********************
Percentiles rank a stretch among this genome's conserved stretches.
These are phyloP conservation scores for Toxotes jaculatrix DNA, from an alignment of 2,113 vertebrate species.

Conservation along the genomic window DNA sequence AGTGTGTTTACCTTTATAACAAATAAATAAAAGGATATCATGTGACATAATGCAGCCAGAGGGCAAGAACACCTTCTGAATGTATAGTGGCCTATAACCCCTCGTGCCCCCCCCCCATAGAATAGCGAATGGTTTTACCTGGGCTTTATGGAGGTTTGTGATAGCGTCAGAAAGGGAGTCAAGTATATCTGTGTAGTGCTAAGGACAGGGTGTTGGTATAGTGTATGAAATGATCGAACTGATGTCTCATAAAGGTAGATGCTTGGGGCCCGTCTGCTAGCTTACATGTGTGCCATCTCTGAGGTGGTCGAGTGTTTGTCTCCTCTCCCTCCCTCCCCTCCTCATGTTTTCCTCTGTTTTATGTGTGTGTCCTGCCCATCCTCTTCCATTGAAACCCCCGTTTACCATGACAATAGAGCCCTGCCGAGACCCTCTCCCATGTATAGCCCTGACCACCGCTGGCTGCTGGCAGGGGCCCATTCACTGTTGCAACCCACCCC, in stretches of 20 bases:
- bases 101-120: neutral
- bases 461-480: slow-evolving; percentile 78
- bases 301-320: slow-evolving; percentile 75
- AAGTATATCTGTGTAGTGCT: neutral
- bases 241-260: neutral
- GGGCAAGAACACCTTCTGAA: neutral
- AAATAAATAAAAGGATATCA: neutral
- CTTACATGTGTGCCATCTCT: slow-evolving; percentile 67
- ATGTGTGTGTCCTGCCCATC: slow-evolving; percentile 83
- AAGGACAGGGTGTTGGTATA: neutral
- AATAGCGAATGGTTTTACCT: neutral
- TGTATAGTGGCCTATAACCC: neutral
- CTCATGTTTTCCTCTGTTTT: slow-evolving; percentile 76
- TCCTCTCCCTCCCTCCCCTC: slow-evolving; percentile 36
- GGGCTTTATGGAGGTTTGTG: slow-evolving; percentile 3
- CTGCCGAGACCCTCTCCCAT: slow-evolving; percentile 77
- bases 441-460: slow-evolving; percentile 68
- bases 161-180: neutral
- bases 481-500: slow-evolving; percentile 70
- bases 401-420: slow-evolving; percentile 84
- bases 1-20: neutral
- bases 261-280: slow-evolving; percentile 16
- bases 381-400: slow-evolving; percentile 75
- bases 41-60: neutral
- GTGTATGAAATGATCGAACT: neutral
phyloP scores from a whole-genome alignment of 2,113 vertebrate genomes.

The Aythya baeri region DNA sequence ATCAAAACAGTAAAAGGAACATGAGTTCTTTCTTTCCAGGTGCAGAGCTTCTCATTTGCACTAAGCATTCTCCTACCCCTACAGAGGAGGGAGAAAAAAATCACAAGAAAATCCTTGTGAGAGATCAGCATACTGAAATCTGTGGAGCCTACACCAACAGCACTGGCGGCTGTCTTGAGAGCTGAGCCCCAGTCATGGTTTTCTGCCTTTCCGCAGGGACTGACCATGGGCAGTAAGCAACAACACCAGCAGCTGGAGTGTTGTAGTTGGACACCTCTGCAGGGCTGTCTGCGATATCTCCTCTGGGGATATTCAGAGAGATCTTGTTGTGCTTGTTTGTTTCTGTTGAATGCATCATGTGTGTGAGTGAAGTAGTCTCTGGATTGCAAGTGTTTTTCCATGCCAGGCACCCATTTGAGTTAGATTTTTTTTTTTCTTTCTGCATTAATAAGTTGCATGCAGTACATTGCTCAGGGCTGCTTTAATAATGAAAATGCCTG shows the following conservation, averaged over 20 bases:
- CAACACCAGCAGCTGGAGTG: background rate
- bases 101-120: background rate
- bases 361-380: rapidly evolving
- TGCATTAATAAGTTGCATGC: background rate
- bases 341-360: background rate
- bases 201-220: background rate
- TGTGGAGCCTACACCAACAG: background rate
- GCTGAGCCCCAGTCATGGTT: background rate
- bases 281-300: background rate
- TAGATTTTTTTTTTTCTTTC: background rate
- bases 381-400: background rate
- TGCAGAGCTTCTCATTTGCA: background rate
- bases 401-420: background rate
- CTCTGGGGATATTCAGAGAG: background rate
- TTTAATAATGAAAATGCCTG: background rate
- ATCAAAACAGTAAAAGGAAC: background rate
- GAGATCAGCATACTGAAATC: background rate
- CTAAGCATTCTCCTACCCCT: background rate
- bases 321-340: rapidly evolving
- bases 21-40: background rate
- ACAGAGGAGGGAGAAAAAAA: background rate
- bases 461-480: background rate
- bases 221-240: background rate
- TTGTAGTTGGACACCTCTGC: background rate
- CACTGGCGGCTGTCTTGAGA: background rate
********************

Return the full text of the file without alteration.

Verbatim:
Percentiles rank a stretch among this genome's conserved stretches.
These are phyloP conservation scores for Toxotes jaculatrix DNA, from an alignment of 2,113 vertebrate species.

Conservation along the genomic window DNA sequence AGTGTGTTTACCTTTATAACAAATAAATAAAAGGATATCATGTGACATAATGCAGCCAGAGGGCAAGAACACCTTCTGAATGTATAGTGGCCTATAACCCCTCGTGCCCCCCCCCCATAGAATAGCGAATGGTTTTACCTGGGCTTTATGGAGGTTTGTGATAGCGTCAGAAAGGGAGTCAAGTATATCTGTGTAGTGCTAAGGACAGGGTGTTGGTATAGTGTATGAAATGATCGAACTGATGTCTCATAAAGGTAGATGCTTGGGGCCCGTCTGCTAGCTTACATGTGTGCCATCTCTGAGGTGGTCGAGTGTTTGTCTCCTCTCCCTCCCTCCCCTCCTCATGTTTTCCTCTGTTTTATGTGTGTGTCCTGCCCATCCTCTTCCATTGAAACCCCCGTTTACCATGACAATAGAGCCCTGCCGAGACCCTCTCCCATGTATAGCCCTGACCACCGCTGGCTGCTGGCAGGGGCCCATTCACTGTTGCAACCCACCCC, in stretches of 20 bases:
- bases 101-120: neutral
- bases 461-480: slow-evolving; percentile 78
- bases 301-320: slow-evolving; percentile 75
- AAGTATATCTGTGTAGTGCT: neutral
- bases 241-260: neutral
- GGGCAAGAACACCTTCTGAA: neutral
- AAATAAATAAAAGGATATCA: neutral
- CTTACATGTGTGCCATCTCT: slow-evolving; percentile 67
- ATGTGTGTGTCCTGCCCATC: slow-evolving; percentile 83
- AAGGACAGGGTGTTGGTATA: neutral
- AATAGCGAATGGTTTTACCT: neutral
- TGTATAGTGGCCTATAACCC: neutral
- CTCATGTTTTCCTCTGTTTT: slow-evolving; percentile 76
- TCCTCTCCCTCCCTCCCCTC: slow-evolving; percentile 36
- GGGCTTTATGGAGGTTTGTG: slow-evolving; percentile 3
- CTGCCGAGACCCTCTCCCAT: slow-evolving; percentile 77
- bases 441-460: slow-evolving; percentile 68
- bases 161-180: neutral
- bases 481-500: slow-evolving; percentile 70
- bases 401-420: slow-evolving; percentile 84
- bases 1-20: neutral
- bases 261-280: slow-evolving; percentile 16
- bases 381-400: slow-evolving; percentile 75
- bases 41-60: neutral
- GTGTATGAAATGATCGAACT: neutral
phyloP scores from a whole-genome alignment of 2,113 vertebrate genomes.

The Aythya baeri region DNA sequence ATCAAAACAGTAAAAGGAACATGAGTTCTTTCTTTCCAGGTGCAGAGCTTCTCATTTGCACTAAGCATTCTCCTACCCCTACAGAGGAGGGAGAAAAAAATCACAAGAAAATCCTTGTGAGAGATCAGCATACTGAAATCTGTGGAGCCTACACCAACAGCACTGGCGGCTGTCTTGAGAGCTGAGCCCCAGTCATGGTTTTCTGCCTTTCCGCAGGGACTGACCATGGGCAGTAAGCAACAACACCAGCAGCTGGAGTGTTGTAGTTGGACACCTCTGCAGGGCTGTCTGCGATATCTCCTCTGGGGATATTCAGAGAGATCTTGTTGTGCTTGTTTGTTTCTGTTGAATGCATCATGTGTGTGAGTGAAGTAGTCTCTGGATTGCAAGTGTTTTTCCATGCCAGGCACCCATTTGAGTTAGATTTTTTTTTTTCTTTCTGCATTAATAAGTTGCATGCAGTACATTGCTCAGGGCTGCTTTAATAATGAAAATGCCTG shows the following conservation, averaged over 20 bases:
- CAACACCAGCAGCTGGAGTG: background rate
- bases 101-120: background rate
- bases 361-380: rapidly evolving
- TGCATTAATAAGTTGCATGC: background rate
- bases 341-360: background rate
- bases 201-220: background rate
- TGTGGAGCCTACACCAACAG: background rate
- GCTGAGCCCCAGTCATGGTT: background rate
- bases 281-300: background rate
- TAGATTTTTTTTTTTCTTTC: background rate
- bases 381-400: background rate
- TGCAGAGCTTCTCATTTGCA: background rate
- bases 401-420: background rate
- CTCTGGGGATATTCAGAGAG: background rate
- TTTAATAATGAAAATGCCTG: background rate
- ATCAAAACAGTAAAAGGAAC: background rate
- GAGATCAGCATACTGAAATC: background rate
- CTAAGCATTCTCCTACCCCT: background rate
- bases 321-340: rapidly evolving
- bases 21-40: background rate
- ACAGAGGAGGGAGAAAAAAA: background rate
- bases 461-480: background rate
- bases 221-240: background rate
- TTGTAGTTGGACACCTCTGC: background rate
- CACTGGCGGCTGTCTTGAGA: background rate